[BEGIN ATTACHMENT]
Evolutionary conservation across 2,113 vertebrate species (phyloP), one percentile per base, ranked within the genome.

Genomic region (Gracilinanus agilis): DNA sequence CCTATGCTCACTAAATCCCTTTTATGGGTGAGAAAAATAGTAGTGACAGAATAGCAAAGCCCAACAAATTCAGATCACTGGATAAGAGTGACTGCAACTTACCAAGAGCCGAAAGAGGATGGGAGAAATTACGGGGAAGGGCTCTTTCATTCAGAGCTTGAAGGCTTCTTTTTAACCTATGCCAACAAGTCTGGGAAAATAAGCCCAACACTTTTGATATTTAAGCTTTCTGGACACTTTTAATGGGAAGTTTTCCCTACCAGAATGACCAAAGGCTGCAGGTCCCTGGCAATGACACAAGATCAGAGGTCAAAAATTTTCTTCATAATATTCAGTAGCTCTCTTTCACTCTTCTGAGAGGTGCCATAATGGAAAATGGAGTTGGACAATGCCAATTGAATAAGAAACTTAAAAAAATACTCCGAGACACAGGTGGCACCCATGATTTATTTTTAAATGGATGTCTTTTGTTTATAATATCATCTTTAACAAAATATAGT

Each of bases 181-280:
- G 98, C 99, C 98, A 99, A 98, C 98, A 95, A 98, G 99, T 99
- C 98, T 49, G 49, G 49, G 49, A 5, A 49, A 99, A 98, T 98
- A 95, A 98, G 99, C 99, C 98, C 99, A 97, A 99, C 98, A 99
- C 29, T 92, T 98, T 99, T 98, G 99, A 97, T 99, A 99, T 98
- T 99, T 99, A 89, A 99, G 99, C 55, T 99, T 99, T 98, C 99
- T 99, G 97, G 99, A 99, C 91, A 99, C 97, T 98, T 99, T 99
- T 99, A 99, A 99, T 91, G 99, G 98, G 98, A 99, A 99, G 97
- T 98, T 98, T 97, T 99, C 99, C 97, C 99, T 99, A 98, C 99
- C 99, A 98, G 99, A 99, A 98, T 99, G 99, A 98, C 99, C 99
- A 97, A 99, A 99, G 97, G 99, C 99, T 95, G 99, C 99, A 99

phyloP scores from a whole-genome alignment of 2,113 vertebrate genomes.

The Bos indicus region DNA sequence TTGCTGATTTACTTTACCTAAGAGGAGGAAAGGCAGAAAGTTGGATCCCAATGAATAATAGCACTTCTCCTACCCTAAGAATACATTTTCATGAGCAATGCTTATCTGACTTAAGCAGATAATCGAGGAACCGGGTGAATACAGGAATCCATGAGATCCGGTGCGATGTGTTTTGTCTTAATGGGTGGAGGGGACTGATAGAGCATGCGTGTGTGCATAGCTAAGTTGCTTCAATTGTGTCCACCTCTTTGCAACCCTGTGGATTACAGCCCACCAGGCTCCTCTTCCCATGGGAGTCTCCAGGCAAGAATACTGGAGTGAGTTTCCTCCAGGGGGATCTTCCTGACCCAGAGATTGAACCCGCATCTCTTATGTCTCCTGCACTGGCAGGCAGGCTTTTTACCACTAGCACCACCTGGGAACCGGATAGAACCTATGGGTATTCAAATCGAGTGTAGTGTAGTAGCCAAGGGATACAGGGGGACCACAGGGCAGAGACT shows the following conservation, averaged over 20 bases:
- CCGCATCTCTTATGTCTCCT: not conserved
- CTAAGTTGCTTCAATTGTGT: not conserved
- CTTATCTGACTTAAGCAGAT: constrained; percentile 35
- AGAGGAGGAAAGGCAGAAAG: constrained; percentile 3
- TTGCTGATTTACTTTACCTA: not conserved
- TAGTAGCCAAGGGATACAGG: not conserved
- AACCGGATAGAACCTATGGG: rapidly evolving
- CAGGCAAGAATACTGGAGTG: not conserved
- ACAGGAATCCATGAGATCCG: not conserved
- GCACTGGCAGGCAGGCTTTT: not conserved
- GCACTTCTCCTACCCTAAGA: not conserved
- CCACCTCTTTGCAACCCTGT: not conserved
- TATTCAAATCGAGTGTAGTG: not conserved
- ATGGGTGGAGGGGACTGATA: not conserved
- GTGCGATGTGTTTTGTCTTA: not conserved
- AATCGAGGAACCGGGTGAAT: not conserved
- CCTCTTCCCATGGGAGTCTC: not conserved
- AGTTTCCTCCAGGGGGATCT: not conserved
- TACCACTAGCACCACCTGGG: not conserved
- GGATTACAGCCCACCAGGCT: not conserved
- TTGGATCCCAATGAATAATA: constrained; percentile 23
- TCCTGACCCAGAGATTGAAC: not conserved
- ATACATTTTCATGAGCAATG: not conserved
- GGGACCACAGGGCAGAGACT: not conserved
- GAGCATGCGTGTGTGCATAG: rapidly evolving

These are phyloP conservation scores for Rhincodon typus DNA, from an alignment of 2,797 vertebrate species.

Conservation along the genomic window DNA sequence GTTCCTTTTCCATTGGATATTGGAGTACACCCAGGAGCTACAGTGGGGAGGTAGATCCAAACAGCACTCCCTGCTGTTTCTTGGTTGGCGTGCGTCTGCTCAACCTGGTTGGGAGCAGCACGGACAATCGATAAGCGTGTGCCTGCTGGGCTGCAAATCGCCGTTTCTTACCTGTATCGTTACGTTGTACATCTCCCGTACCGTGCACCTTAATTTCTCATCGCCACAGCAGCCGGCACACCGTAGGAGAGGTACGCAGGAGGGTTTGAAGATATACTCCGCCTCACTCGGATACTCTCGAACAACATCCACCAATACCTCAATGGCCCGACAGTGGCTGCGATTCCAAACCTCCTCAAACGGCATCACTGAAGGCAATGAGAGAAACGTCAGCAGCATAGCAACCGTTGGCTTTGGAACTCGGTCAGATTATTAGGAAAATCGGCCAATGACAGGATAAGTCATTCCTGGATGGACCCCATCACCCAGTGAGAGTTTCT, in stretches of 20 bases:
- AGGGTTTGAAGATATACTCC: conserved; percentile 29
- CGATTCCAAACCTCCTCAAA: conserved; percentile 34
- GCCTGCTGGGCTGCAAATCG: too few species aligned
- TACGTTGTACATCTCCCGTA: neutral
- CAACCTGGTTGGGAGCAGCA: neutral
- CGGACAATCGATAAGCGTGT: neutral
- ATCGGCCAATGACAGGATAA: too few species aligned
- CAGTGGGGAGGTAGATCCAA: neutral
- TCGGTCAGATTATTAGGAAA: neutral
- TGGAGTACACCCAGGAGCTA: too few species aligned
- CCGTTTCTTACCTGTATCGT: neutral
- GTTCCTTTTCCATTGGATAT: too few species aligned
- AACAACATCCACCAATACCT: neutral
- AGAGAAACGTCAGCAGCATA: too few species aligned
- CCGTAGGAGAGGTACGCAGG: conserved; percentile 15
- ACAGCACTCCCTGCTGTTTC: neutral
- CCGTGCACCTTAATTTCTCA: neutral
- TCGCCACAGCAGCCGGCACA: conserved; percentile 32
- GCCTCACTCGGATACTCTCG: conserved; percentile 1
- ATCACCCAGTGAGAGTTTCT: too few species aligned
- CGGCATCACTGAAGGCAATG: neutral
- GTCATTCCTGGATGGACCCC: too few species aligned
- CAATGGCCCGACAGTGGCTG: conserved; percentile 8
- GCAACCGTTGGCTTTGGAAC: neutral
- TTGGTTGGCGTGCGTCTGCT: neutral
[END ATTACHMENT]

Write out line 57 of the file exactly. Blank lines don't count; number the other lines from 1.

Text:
- CCGTAGGAGAGGTACGCAGG: conserved; percentile 15